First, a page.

Cartilage normally covers the ends of the bones that form a joint. With severe osteoarthritis, the cartilage erodes and bone rubs on bone. The shape of the joint can change, resulting in joint deformity and joint instability. There is usually inflamed synovium, formation of osteophytes, contracted ligaments and muscle weakness around the affected joint.
Living With Severe Osteoarthritis
As you would expect, severe osteoarthritis is typically more painful than early stage osteoarthritis. With severe osteoarthritis, pain is not only associated with activity but may occur at rest. The range of motion of the affected joint is severely limited. Joint buckling or locking can occur. That may sound like an annoyance, but there can be serious consequences if a joint buckles or locks. For example, a knee joint that buckles can cause a fall that results in a fractured hip.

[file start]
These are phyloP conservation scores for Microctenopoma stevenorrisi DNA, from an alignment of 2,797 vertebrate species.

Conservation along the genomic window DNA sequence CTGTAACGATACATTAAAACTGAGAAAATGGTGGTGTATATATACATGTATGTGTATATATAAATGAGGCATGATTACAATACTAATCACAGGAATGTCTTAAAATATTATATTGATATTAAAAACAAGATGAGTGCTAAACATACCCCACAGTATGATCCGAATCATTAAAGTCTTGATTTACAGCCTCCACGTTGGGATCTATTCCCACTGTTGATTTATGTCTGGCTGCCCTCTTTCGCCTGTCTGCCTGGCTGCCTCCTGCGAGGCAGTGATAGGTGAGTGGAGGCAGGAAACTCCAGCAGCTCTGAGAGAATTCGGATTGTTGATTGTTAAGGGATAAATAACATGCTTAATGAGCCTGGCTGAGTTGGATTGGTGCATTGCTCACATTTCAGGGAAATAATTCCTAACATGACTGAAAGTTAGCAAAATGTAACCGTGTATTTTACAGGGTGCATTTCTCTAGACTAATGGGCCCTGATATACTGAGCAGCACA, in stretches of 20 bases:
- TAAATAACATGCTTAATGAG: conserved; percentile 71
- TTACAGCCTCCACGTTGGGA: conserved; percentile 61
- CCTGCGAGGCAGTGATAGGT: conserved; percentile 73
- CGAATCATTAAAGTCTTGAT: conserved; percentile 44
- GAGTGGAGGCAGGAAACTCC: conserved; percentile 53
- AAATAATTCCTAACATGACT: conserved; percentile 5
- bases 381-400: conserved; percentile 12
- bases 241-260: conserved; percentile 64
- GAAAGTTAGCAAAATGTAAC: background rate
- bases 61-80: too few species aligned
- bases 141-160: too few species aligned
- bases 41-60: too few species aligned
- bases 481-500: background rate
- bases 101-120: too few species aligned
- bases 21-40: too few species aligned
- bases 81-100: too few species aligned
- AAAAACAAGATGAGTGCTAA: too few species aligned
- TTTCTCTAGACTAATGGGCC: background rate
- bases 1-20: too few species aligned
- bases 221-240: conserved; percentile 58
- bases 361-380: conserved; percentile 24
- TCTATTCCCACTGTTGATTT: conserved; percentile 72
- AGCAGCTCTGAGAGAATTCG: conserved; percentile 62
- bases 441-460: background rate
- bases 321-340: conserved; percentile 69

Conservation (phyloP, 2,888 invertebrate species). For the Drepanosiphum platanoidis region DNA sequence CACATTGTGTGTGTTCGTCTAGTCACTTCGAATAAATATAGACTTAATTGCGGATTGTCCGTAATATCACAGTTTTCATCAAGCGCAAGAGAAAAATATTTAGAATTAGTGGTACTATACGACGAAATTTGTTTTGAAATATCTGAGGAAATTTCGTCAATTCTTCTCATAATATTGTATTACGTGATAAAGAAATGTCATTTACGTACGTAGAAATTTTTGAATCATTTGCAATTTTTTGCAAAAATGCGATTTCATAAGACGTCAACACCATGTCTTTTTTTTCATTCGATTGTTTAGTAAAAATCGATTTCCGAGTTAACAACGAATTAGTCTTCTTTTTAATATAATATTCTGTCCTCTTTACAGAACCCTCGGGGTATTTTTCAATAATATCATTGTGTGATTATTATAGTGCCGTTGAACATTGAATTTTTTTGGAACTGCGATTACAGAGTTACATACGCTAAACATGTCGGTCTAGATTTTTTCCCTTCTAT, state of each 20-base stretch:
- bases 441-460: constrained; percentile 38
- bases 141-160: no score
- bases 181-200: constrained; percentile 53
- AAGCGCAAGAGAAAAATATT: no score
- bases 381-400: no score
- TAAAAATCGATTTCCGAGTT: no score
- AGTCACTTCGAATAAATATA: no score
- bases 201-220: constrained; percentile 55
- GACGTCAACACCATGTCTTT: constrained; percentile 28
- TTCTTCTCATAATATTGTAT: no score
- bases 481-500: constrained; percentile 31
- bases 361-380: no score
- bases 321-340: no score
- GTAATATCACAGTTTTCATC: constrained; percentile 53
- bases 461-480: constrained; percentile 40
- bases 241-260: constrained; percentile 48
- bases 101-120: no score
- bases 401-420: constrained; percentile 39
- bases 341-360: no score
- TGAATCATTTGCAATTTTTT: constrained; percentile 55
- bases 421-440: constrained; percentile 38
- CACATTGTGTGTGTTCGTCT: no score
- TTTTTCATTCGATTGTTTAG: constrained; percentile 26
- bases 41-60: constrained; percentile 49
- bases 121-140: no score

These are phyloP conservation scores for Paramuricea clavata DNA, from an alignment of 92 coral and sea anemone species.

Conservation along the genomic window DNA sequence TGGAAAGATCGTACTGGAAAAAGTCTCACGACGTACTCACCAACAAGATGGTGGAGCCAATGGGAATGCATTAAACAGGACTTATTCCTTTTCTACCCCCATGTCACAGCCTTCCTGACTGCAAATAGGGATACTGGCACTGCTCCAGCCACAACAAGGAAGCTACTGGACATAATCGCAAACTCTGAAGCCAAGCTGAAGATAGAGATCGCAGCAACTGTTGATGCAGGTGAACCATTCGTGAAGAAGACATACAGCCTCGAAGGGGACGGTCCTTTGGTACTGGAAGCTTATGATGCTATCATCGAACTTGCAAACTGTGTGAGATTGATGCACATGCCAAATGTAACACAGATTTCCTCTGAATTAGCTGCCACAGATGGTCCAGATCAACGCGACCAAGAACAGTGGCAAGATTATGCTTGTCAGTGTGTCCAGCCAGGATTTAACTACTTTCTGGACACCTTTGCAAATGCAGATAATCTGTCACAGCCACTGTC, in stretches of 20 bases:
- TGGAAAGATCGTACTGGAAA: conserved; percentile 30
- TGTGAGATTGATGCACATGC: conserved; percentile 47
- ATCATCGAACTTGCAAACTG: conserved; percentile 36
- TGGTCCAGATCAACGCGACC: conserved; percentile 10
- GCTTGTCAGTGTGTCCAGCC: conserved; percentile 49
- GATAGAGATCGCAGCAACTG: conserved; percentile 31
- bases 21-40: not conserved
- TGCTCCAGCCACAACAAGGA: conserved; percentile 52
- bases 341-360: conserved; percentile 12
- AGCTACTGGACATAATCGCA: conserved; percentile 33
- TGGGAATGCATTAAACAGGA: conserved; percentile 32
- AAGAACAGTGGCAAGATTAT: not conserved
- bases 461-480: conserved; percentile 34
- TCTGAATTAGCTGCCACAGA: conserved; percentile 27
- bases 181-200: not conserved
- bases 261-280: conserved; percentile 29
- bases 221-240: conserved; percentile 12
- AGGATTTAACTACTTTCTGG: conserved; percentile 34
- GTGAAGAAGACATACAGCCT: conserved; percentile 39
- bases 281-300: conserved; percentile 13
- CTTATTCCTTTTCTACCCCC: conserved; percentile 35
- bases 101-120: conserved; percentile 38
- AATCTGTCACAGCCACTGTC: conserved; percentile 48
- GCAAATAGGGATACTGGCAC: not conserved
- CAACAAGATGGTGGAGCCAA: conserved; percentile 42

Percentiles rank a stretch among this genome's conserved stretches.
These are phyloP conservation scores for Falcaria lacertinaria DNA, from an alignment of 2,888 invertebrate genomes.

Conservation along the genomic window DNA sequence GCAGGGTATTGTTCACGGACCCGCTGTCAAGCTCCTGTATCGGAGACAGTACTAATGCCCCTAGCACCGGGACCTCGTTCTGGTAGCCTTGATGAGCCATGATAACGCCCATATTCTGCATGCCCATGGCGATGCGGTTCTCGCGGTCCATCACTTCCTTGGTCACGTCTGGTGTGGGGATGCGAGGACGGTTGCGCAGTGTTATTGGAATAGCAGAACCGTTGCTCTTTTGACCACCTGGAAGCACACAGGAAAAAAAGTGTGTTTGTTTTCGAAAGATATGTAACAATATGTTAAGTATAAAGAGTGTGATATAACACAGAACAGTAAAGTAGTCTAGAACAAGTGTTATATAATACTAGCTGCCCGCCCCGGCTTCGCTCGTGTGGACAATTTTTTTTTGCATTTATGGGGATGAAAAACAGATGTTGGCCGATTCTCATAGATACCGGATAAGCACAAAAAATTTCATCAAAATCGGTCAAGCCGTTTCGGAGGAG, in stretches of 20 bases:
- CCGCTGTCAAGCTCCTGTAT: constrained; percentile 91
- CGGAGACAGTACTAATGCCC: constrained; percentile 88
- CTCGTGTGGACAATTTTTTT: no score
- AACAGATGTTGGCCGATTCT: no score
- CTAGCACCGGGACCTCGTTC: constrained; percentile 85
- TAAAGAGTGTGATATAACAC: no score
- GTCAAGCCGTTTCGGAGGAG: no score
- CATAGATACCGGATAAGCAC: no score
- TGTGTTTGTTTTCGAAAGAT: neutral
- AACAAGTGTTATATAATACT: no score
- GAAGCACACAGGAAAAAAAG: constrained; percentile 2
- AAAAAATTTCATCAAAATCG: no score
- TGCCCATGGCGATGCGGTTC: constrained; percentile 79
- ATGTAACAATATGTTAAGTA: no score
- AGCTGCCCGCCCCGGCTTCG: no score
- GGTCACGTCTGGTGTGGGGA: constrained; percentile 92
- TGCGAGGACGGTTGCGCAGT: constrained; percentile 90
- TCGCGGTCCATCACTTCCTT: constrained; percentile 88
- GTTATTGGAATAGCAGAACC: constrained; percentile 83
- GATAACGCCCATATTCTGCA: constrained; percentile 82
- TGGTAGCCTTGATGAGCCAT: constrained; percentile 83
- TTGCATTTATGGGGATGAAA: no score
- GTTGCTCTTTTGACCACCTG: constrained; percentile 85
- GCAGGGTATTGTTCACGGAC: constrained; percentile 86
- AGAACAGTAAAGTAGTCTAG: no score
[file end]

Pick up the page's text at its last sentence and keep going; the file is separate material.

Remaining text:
Is Severe Osteoarthritis a Permanent Condition?
Not every osteoarthritis patient progresses to an advanced stage. Some patients develop a mild form that eventually stabilizes. With severe osteoarthritis, the joint damage is not reversible. In these cases, joint replacement surgery is often the best option for regaining functionality and independence.
Source:Primer on the Rheumatic Diseases. Arthritis Foundation. Thirteenth Edition.